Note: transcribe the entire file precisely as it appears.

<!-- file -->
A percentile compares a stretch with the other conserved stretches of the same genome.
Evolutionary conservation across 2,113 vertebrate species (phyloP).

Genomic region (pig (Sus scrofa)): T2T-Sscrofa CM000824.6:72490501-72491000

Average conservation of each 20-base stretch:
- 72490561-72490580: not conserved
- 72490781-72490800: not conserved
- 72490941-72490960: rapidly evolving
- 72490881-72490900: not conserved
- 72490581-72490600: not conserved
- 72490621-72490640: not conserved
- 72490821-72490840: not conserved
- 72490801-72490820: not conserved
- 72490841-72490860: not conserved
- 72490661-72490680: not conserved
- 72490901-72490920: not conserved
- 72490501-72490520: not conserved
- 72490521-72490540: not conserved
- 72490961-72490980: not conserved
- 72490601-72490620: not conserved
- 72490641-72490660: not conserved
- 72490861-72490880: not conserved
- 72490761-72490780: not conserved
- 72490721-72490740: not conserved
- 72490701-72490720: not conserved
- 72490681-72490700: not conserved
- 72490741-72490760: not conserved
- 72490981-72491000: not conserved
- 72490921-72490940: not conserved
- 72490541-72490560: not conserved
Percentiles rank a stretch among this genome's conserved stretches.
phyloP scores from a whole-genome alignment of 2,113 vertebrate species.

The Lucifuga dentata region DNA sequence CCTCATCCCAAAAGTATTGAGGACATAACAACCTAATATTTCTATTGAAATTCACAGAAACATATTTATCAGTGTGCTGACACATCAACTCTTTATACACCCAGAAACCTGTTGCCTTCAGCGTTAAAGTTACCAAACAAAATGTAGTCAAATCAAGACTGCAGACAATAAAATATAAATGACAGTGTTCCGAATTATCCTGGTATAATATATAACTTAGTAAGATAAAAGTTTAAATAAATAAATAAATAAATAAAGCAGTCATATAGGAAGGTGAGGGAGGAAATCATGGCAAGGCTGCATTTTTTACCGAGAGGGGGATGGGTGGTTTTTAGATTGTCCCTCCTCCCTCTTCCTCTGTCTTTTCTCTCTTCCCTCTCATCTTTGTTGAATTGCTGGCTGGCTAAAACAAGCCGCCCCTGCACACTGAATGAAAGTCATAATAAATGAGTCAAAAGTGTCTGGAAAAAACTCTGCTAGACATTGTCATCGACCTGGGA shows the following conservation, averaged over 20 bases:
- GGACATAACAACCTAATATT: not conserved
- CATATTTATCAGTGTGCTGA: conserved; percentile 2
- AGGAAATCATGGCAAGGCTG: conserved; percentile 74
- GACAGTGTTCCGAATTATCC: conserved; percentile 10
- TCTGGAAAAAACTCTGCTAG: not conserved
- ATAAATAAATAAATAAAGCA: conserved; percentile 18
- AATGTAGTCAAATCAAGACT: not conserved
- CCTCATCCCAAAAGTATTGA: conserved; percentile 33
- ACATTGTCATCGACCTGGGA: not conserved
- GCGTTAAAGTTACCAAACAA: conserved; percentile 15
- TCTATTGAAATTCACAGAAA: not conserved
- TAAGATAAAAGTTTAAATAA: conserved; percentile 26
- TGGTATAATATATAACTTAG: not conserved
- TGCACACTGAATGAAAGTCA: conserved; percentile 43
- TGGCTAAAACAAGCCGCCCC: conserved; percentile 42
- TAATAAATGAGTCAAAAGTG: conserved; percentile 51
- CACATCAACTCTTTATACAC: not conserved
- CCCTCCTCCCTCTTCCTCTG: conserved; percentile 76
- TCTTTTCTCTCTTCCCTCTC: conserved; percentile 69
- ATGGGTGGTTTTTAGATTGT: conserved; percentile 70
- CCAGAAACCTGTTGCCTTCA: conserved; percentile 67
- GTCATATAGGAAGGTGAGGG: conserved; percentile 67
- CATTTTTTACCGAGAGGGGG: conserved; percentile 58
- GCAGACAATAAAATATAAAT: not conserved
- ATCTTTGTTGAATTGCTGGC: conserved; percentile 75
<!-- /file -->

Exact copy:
A percentile compares a stretch with the other conserved stretches of the same genome.
Evolutionary conservation across 2,113 vertebrate species (phyloP).

Genomic region (pig (Sus scrofa)): T2T-Sscrofa CM000824.6:72490501-72491000

Average conservation of each 20-base stretch:
- 72490561-72490580: not conserved
- 72490781-72490800: not conserved
- 72490941-72490960: rapidly evolving
- 72490881-72490900: not conserved
- 72490581-72490600: not conserved
- 72490621-72490640: not conserved
- 72490821-72490840: not conserved
- 72490801-72490820: not conserved
- 72490841-72490860: not conserved
- 72490661-72490680: not conserved
- 72490901-72490920: not conserved
- 72490501-72490520: not conserved
- 72490521-72490540: not conserved
- 72490961-72490980: not conserved
- 72490601-72490620: not conserved
- 72490641-72490660: not conserved
- 72490861-72490880: not conserved
- 72490761-72490780: not conserved
- 72490721-72490740: not conserved
- 72490701-72490720: not conserved
- 72490681-72490700: not conserved
- 72490741-72490760: not conserved
- 72490981-72491000: not conserved
- 72490921-72490940: not conserved
- 72490541-72490560: not conserved
Percentiles rank a stretch among this genome's conserved stretches.
phyloP scores from a whole-genome alignment of 2,113 vertebrate species.

The Lucifuga dentata region DNA sequence CCTCATCCCAAAAGTATTGAGGACATAACAACCTAATATTTCTATTGAAATTCACAGAAACATATTTATCAGTGTGCTGACACATCAACTCTTTATACACCCAGAAACCTGTTGCCTTCAGCGTTAAAGTTACCAAACAAAATGTAGTCAAATCAAGACTGCAGACAATAAAATATAAATGACAGTGTTCCGAATTATCCTGGTATAATATATAACTTAGTAAGATAAAAGTTTAAATAAATAAATAAATAAATAAAGCAGTCATATAGGAAGGTGAGGGAGGAAATCATGGCAAGGCTGCATTTTTTACCGAGAGGGGGATGGGTGGTTTTTAGATTGTCCCTCCTCCCTCTTCCTCTGTCTTTTCTCTCTTCCCTCTCATCTTTGTTGAATTGCTGGCTGGCTAAAACAAGCCGCCCCTGCACACTGAATGAAAGTCATAATAAATGAGTCAAAAGTGTCTGGAAAAAACTCTGCTAGACATTGTCATCGACCTGGGA shows the following conservation, averaged over 20 bases:
- GGACATAACAACCTAATATT: not conserved
- CATATTTATCAGTGTGCTGA: conserved; percentile 2
- AGGAAATCATGGCAAGGCTG: conserved; percentile 74
- GACAGTGTTCCGAATTATCC: conserved; percentile 10
- TCTGGAAAAAACTCTGCTAG: not conserved
- ATAAATAAATAAATAAAGCA: conserved; percentile 18
- AATGTAGTCAAATCAAGACT: not conserved
- CCTCATCCCAAAAGTATTGA: conserved; percentile 33
- ACATTGTCATCGACCTGGGA: not conserved
- GCGTTAAAGTTACCAAACAA: conserved; percentile 15
- TCTATTGAAATTCACAGAAA: not conserved
- TAAGATAAAAGTTTAAATAA: conserved; percentile 26
- TGGTATAATATATAACTTAG: not conserved
- TGCACACTGAATGAAAGTCA: conserved; percentile 43
- TGGCTAAAACAAGCCGCCCC: conserved; percentile 42
- TAATAAATGAGTCAAAAGTG: conserved; percentile 51
- CACATCAACTCTTTATACAC: not conserved
- CCCTCCTCCCTCTTCCTCTG: conserved; percentile 76
- TCTTTTCTCTCTTCCCTCTC: conserved; percentile 69
- ATGGGTGGTTTTTAGATTGT: conserved; percentile 70
- CCAGAAACCTGTTGCCTTCA: conserved; percentile 67
- GTCATATAGGAAGGTGAGGG: conserved; percentile 67
- CATTTTTTACCGAGAGGGGG: conserved; percentile 58
- GCAGACAATAAAATATAAAT: not conserved
- ATCTTTGTTGAATTGCTGGC: conserved; percentile 75